I have heard many discussions of the pros and cons of Twitter and the tweets that are posted.
There are those individuals who have no problem with someone posting “tweets” on their behalf. On the other side, many believe that you should do all your own “conversation marketing”.
So why do people join Twitter? In the professional business world, most would say they join to build their presence on the internet, form relationships, get acquainted with alliances in their own industry, seek joint venture connections and gain new clients.
Social Networking operates much like local networking but “virtually”. When you join your local Chamber of Commerce, do you send someone else to represent your business? Do they hand out your business cards, shake the hands of group members and do your sales pitch? Do you get results when someone else represents you?
When I attend local networking events, I enter to meet new people, learn about their business, build my “brand” by establishing my expertise in what I do and what problems I can solve for my clients. By attending on a regular basis, I get to know fellow members and their business and they become familiar with me as well. I am building my “brand”.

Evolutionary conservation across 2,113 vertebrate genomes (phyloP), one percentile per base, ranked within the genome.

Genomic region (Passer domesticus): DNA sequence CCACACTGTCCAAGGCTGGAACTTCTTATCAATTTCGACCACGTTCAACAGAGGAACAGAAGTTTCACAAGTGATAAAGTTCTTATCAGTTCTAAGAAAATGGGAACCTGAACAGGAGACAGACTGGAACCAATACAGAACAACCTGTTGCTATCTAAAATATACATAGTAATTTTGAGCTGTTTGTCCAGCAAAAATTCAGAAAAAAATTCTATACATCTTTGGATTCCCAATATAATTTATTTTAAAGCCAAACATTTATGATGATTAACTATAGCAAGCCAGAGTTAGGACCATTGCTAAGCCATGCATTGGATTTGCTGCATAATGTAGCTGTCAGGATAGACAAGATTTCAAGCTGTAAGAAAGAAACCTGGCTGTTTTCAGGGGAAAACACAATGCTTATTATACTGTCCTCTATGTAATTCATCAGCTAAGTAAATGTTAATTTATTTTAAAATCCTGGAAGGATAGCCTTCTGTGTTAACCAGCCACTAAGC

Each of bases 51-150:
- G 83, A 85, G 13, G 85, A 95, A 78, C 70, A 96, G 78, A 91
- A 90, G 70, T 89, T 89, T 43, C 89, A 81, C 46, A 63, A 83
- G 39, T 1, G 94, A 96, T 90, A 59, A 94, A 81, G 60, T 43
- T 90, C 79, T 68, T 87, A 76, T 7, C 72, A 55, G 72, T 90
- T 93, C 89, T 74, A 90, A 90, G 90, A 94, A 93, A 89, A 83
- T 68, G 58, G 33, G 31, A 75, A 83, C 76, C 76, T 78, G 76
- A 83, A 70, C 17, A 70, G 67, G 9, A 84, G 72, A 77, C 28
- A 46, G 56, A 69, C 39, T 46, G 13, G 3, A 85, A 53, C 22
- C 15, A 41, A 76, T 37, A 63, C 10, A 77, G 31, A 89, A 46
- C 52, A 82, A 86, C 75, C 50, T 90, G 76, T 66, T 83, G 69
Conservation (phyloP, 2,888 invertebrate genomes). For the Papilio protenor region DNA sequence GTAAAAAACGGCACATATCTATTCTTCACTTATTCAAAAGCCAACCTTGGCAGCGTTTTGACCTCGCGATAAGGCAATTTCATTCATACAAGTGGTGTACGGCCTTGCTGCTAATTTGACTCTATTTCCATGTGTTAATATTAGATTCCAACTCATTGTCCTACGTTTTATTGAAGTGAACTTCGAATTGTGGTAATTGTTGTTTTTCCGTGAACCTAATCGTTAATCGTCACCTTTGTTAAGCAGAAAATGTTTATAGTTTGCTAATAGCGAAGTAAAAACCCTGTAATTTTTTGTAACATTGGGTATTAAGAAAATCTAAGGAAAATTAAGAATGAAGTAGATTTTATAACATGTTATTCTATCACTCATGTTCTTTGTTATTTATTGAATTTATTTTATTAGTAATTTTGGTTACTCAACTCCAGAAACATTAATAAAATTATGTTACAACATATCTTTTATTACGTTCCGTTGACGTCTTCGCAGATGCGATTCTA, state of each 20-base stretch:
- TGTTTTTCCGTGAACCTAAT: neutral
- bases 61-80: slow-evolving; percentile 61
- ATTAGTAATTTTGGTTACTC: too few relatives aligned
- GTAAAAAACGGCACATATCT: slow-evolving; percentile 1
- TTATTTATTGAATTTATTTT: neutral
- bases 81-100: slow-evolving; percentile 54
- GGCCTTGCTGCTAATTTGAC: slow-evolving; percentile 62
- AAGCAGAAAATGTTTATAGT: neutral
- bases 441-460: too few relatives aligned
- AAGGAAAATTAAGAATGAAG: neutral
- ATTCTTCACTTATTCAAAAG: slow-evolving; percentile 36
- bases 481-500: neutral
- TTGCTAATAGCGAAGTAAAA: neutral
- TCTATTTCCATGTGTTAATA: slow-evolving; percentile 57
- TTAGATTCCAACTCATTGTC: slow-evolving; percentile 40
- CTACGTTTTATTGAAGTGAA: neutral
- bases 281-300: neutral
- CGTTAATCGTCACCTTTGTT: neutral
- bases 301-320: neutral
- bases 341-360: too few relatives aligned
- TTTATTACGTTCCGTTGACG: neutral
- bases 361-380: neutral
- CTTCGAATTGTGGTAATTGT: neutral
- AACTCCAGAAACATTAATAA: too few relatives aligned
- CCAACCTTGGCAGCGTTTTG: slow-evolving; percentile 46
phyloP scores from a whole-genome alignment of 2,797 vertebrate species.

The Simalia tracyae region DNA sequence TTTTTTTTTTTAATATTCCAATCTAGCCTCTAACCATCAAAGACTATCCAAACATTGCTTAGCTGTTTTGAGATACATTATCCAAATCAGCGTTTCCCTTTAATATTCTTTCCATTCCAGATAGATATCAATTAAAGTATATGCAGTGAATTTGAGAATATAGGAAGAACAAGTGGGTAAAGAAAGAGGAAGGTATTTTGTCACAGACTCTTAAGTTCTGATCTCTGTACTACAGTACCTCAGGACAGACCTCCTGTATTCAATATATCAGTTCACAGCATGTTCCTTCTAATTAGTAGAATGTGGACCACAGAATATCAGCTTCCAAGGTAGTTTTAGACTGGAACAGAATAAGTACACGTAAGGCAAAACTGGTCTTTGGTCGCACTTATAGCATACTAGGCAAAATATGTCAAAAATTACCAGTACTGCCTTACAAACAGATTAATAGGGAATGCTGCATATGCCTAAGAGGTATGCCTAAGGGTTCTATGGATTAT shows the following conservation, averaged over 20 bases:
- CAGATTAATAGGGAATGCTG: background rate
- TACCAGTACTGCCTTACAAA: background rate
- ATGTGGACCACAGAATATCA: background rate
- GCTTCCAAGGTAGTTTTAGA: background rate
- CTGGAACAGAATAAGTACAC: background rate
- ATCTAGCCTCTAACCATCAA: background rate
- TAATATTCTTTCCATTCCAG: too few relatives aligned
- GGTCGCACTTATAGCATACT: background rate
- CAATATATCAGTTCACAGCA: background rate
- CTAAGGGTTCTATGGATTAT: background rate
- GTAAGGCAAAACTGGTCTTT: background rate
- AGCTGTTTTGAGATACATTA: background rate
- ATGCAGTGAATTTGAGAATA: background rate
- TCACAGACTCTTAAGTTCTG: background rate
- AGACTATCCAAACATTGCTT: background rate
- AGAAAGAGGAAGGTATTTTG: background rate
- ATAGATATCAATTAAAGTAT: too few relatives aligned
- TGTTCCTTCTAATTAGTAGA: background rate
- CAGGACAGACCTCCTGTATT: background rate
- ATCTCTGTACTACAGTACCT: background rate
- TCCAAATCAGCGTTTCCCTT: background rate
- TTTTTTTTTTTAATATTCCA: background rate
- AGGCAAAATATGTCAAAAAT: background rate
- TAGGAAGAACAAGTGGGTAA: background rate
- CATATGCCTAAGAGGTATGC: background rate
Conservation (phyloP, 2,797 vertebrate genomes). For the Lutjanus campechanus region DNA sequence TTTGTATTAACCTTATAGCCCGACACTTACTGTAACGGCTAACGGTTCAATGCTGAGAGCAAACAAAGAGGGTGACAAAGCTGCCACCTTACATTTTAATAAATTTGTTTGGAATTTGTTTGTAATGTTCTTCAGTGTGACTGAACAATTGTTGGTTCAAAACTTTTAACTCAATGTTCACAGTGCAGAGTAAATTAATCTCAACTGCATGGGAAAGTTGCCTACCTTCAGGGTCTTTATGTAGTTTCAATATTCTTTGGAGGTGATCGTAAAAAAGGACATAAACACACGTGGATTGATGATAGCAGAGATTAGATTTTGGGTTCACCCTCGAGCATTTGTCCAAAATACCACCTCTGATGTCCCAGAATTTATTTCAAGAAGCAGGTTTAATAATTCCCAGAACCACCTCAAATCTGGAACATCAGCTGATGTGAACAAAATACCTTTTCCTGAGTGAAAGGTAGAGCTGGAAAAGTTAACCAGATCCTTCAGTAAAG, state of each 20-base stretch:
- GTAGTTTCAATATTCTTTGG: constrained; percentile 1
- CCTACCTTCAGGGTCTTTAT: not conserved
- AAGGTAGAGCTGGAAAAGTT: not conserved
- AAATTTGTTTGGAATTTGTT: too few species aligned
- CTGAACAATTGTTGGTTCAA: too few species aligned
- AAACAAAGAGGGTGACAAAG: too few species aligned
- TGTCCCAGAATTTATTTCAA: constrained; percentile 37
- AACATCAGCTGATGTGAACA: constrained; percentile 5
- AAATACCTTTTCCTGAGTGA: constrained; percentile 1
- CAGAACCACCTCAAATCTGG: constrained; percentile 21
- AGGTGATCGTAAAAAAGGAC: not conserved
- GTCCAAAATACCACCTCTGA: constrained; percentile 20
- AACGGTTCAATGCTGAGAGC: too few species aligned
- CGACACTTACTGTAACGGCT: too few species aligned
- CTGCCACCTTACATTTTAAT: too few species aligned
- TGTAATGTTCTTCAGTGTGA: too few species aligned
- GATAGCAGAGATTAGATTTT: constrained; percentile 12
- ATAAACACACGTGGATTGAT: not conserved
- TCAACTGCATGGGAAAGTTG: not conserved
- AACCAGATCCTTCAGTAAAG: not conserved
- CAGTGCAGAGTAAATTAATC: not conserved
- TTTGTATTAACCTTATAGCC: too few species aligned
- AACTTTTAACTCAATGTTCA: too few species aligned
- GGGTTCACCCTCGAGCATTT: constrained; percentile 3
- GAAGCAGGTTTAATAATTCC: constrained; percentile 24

When you are trying to build your “brand” by networking over the internet, many say (and I agree) that you have to be yourself, be honest and want to share and mentor with your connections. Unless your “Ghost Twitterer” knows you very well, how can they possibly project your personality or your expertise into the “tweets” they are doing on your behalf with your connections? I doubt that it would be any more successful than someone representing you at a local meeting.
When you are contemplating the Social Networking scene and building your presence on the Internet, it would be prudent to think about whether you want to commit your time and efforts interacting personally or whether you are comfortable with someone else representing you. And if you do employ someone else to represent you, are you closely monitoring the “conversations” to make sure that it is being done to your satisfaction?
Diane L. Coville